With Brett Favre planning to retire, Minnesota Vikings head coach Brad Childress has flown to Fran Tarkenton's home in Georgia in hopes of convincing the former Vikings star to come back for one more season behind center.
"He's been away for a few years, but he's really not that much older than Brett," Childress said of the 70-year-old Tarkenton. "I hope to sell Fran on this being the team that can get him his elusive Super Bowl ring."
Tarkenton holds every Vikings passer rating and led Minnesota to three Super Bowls, losing all three the last in 1977 when Favre was only 7 years old. But the former All-Pro reportedly has been working out with high school players.
"That's true," said Tarkenton. "I sometimes throw passes to my grandsons who are in high school. They're nice boys."
"Grandpa throws a football way better than all of the other grandfathers," said Danny Tarkenton, Fran's 15-year-old grandson. "I think it would be cool if he played for the Vikings. Then maybe he would make a lot of money and give me more than five bucks in my birthday cards."
Childress says he plans to make his pitch to Tarkenton this afternoon.
"I'll wait until he's up from his nap," said Childress, "when he's feeling fresh and vibrant and young. That's how I convinced Brett the first time."
The Tarkenton option has received strong support from Vikings players.
"I have never heard of him. Has he played football before?" asked Adrian Peterson. "Even if not, there's a strong chance he's better than Tarvaris and Sage."
In a ruling that will change the way NFL games are played, the league has approved a new, modified sudden death proposal. The proposal, which will take effect for 2010 season, stipulates that Vikings quarterback Brett Favre should get the ball at least once in overtime.
The ruling eliminates the nightmare scenario of an overtime game ending without the beloved QB having a chance to score.
“It’s something that we’ve been discussing for a long time,” said Competition Committee co-chair Rich McCay. “Far too many overtime games have been decided without Brett Favre ever getting the ball, and that’s unacceptable. People pay to see Favre play football, not sit on the sidelines while some nobody is kicking a 42-yard-field goal to ‘win’ the game, or while quarterbacks from other teams are playing.”
McCay said that last season’s Vikings-Saints playoff game, in which the Saints won in overtime after winning the coin flip, factored heavily into the decision.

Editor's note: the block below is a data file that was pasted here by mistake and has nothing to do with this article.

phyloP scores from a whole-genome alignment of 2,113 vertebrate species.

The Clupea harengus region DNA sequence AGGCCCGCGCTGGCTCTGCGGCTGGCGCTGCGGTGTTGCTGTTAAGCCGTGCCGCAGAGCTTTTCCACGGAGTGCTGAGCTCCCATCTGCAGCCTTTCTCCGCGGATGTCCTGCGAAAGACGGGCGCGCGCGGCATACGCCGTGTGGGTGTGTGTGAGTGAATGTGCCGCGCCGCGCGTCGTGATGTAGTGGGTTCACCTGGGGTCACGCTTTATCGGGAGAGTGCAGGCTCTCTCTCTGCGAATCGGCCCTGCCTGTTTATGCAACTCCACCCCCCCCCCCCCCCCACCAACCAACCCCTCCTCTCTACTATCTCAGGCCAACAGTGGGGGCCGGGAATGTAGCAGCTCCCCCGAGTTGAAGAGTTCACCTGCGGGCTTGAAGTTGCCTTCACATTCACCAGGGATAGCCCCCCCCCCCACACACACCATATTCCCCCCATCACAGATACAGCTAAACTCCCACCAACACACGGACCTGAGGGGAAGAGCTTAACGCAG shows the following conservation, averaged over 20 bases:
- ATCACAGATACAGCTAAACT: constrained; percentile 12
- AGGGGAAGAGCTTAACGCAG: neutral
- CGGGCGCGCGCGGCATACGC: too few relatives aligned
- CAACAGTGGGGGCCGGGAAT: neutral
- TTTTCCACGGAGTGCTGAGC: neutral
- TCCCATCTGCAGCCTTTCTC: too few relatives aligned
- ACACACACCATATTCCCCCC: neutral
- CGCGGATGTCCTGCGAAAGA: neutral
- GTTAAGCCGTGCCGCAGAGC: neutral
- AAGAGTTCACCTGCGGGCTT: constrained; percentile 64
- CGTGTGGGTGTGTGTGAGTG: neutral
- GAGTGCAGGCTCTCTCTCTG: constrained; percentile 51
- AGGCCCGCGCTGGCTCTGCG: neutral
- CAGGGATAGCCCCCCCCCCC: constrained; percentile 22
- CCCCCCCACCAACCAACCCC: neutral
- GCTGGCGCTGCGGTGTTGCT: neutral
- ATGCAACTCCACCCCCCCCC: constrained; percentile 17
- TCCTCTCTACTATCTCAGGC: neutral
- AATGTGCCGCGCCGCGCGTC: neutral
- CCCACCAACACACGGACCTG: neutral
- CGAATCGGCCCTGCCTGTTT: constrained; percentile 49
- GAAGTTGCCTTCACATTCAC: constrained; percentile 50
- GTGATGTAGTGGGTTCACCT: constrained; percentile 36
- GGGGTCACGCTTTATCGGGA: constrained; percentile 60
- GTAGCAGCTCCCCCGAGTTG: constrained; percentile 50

“That game was a disaster. No game should end like that,” said McCay, "with Brett Favre standing there on the sidelines, useless, while the Saints are marching down the field to glory! Hello? What’s wrong with that picture? That should have been Brett in there. We all know that. The Saints know that. With this new rule, the big guy will at least get a chance with the ball, which is all he usually needs.”
Under the new format, if a team other than Brett Favre’s team wins the overtime coin flip, they can proceed down the field in the normal manner and attempt to score. If they do, Favre’s team will be given the ball one more time.
In games in which Favre is not playing, conventional overtime rules will apply. Or, if the schedule permits, team officials may dispatch a private jet to Hattiesburg, Mississippi, to speak to Favre in hopes of convincing him to play for them in overtime.
“The new overtime format won't affect every game, every year,” said Titans coach Jeff Fisher. “But it does affect the most important ones: the ones Brett Favre plays in. Seeing him with the ball in OT is one of the biggest thrills in sports. And frankly, if my team is playing Brett’s team and we go into overtime and he doesn’t even get a chance to work his magic, I don’t evenwantto win that game.”
Surprisingly, every team in the league voted in favor of the measure, with several owners insisting that giving Favre an extra chance in OT was no big deal.
“Outstanding. Give him the ball,” said one owner, who asked not to be identified. “You know Brett: he’ll run out of the pocket, see a receiver triple-covered, think ‘I’m Brett Favre,’ and then hurl it across his body into coverage. If anyone should be against this rule, it should be Brett. It’s just going to make him look bad.”